A high-speed version of the Apache attack helicopter got some attention last week when Boeing unveiled footage at the Vertical Flight Society’s 75th Annual Forum & Technology Display.

As reported by Defence Blog, one of the people who took notice was Graham Warwick with Aviation Week, who posted these pics to Twitter that show the concept and scale models of the Advanced AH-64 Block 2 Compound:

Some aviation enthusiasts and media, such as War is Boring, have pointed out that the concept looks similar to a Lockheed Martin helicopter that first flew in 1967, the Cheyenne.

The Lockheed AH-56 Cheyenne helicopter gunship featured a four-blade rigid main rotor, a four-blade anti-torque tail rotor, and a three-bladed pusher propeller. Powered by a 3,925 hp General Electric T64 engine, the Cheyenne had a top speed of 253 mph at sea level. The AH-56 featured fixed wings, a tandem-seated pilot and co-pilot/gunner, and could carry 2,100 pounds of ordnance, usually listed as 2,010 rounds of 30mm ammunition, 780 rounds of 40mm ammunition, two FFAR pods holding thirty-eight rockets each, and six BGM-71 TOW antitank missiles. A total of ten AH-56s were built before the contract was cancelled in 1972. Many of the technologies pioneered by the Cheyenne made their way on to other platforms, including the US Army's current AH-64 Apache attack helicopter. (Lockheed Martin)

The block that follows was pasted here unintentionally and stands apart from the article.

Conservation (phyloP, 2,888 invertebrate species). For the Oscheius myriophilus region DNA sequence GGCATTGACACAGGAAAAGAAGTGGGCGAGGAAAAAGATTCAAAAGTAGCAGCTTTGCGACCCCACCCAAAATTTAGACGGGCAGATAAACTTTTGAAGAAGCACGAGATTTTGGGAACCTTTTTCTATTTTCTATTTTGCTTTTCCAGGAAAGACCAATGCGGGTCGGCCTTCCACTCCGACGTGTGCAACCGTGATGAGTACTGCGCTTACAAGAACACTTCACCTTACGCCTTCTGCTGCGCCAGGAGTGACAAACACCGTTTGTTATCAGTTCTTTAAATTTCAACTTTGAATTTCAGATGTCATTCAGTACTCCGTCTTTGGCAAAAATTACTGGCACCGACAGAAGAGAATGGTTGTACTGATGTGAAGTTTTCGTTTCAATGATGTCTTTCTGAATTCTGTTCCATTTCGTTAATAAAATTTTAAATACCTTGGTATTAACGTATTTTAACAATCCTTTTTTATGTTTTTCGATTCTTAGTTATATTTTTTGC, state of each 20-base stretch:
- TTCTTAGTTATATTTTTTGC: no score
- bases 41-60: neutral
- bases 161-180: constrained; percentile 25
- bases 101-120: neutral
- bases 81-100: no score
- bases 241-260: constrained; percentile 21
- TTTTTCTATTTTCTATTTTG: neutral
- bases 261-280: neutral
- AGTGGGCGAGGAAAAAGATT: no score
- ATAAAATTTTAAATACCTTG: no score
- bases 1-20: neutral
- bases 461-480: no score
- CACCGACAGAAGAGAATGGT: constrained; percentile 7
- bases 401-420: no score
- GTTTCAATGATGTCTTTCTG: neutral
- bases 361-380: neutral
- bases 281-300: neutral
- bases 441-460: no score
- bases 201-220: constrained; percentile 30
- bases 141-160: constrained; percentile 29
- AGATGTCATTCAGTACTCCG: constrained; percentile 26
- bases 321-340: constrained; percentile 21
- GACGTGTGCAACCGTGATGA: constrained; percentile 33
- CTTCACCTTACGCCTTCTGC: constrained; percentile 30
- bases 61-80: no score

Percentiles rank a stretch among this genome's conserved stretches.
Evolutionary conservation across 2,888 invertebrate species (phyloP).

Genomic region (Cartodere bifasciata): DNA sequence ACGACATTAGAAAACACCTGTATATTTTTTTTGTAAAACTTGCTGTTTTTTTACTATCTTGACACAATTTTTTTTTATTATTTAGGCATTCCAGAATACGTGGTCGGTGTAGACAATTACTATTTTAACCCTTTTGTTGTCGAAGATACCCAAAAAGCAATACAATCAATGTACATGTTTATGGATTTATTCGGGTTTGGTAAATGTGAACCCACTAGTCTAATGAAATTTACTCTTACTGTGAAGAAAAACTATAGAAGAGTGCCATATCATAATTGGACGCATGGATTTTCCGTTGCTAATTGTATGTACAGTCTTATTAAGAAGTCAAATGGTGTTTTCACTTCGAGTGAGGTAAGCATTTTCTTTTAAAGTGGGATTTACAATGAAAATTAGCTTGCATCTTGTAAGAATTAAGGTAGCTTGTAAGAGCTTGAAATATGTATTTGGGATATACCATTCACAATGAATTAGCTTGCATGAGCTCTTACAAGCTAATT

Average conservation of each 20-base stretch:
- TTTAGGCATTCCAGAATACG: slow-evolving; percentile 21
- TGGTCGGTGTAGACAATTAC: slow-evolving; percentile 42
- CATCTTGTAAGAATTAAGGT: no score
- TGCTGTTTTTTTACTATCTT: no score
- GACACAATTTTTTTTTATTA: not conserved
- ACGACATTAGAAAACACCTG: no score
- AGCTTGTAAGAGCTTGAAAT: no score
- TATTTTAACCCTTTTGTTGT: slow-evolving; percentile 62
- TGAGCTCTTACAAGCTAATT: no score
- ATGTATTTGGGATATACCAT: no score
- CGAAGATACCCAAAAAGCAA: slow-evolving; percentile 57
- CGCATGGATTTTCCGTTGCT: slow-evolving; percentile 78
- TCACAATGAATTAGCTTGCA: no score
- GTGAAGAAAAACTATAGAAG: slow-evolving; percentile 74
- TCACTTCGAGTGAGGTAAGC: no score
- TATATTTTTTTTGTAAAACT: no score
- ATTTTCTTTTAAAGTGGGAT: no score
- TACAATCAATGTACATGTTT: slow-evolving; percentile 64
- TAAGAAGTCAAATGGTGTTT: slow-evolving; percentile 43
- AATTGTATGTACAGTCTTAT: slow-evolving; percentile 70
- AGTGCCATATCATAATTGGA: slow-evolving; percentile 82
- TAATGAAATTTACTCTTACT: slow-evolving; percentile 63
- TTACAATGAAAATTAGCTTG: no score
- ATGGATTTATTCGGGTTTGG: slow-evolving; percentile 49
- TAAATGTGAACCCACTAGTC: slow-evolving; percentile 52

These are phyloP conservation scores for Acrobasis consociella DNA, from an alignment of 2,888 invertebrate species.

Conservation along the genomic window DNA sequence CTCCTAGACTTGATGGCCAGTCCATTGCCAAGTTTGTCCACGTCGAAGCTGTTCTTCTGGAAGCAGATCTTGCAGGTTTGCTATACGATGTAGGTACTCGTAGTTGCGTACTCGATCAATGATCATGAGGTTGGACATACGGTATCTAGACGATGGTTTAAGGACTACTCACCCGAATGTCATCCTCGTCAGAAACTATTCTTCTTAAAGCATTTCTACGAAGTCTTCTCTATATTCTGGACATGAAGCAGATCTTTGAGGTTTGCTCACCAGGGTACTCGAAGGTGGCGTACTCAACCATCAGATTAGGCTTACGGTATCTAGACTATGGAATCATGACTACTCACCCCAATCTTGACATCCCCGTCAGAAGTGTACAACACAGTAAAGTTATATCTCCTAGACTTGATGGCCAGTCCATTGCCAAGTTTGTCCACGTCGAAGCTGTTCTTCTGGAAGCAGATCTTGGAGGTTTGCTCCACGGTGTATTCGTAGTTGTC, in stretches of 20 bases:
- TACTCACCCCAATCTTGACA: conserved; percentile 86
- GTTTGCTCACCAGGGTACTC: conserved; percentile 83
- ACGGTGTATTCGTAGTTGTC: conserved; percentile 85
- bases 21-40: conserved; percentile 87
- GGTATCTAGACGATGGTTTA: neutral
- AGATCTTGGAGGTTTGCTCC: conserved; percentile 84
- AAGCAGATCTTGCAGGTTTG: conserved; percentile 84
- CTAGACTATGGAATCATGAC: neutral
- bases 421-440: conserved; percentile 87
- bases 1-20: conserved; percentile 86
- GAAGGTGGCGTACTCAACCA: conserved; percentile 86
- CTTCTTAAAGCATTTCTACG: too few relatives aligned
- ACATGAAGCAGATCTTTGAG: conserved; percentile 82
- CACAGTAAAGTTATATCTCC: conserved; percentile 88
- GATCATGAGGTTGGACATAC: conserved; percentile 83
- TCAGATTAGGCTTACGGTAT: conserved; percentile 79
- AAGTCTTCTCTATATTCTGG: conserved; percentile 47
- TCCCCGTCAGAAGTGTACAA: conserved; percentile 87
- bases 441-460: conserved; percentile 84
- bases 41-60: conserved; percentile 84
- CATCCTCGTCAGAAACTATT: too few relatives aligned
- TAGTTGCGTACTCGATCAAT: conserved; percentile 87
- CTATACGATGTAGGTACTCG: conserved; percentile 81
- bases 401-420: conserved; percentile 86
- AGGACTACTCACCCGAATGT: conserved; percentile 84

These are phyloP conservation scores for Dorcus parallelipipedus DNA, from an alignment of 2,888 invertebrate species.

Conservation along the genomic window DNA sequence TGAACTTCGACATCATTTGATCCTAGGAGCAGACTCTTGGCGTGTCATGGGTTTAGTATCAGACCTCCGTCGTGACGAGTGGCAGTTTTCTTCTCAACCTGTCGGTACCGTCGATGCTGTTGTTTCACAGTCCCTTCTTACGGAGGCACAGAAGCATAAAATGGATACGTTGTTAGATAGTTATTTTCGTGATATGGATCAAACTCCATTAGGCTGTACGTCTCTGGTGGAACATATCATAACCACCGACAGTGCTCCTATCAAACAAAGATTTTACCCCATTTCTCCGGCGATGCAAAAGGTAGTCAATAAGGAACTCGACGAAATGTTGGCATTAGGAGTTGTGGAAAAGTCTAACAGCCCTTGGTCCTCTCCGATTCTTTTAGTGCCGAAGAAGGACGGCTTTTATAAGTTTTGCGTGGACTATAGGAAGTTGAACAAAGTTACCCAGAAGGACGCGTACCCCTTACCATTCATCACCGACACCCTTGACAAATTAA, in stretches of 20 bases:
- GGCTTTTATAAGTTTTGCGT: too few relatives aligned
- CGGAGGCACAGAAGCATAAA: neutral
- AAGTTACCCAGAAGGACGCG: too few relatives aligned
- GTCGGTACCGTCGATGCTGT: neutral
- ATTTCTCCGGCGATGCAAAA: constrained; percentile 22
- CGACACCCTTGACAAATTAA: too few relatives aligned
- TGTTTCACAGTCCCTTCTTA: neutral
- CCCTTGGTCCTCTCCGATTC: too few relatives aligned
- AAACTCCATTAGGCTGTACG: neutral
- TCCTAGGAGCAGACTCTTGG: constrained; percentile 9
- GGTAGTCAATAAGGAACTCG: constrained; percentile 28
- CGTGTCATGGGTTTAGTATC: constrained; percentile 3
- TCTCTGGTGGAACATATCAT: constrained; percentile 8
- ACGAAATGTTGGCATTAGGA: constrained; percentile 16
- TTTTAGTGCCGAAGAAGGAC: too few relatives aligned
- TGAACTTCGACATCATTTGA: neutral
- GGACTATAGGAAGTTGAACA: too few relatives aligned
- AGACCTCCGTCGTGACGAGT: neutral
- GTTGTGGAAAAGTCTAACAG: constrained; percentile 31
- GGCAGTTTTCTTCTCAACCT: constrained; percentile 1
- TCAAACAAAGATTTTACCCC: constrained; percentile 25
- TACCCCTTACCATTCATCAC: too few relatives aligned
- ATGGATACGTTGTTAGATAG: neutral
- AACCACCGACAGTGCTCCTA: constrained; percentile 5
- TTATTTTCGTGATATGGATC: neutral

The Lockheed AH-56 Cheyenne helicopter gunship featured a four-blade rigid main rotor, a four-blade anti-torque tail rotor, and a three-bladed pusher propeller. Powered by a 3,925 hp General Electric T64 engine, the Cheyenne had a top speed of 253 mph at sea level. The AH-56 featured fixed wings, a tandem-seated pilot and co-pilot/gunner, and could carry 2,100 pounds of ordnance, usually listed as 2,010 rounds of 30mm ammunition, 780 rounds of 40mm ammunition, two FFAR pods holding thirty-eight rockets each, and six BGM-71 TOW antitank missiles. A total of ten AH-56s were built before the contract was cancelled in 1972. Many of the technologies pioneered by the Cheyenne made their way on to other platforms, including the US Army's current AH-64 Apache attack helicopter. (Lockheed Martin)

As the Lockheed Martin photo notes, many of the technologies in the Cheyenne eventually made their way to the Apache.

With the high-speed Apache gunship, Defence Blog quotes Boeing as wanting to keep the AH-64 Apache “on the highly complex multi-domain battlefield of the future through 2060.”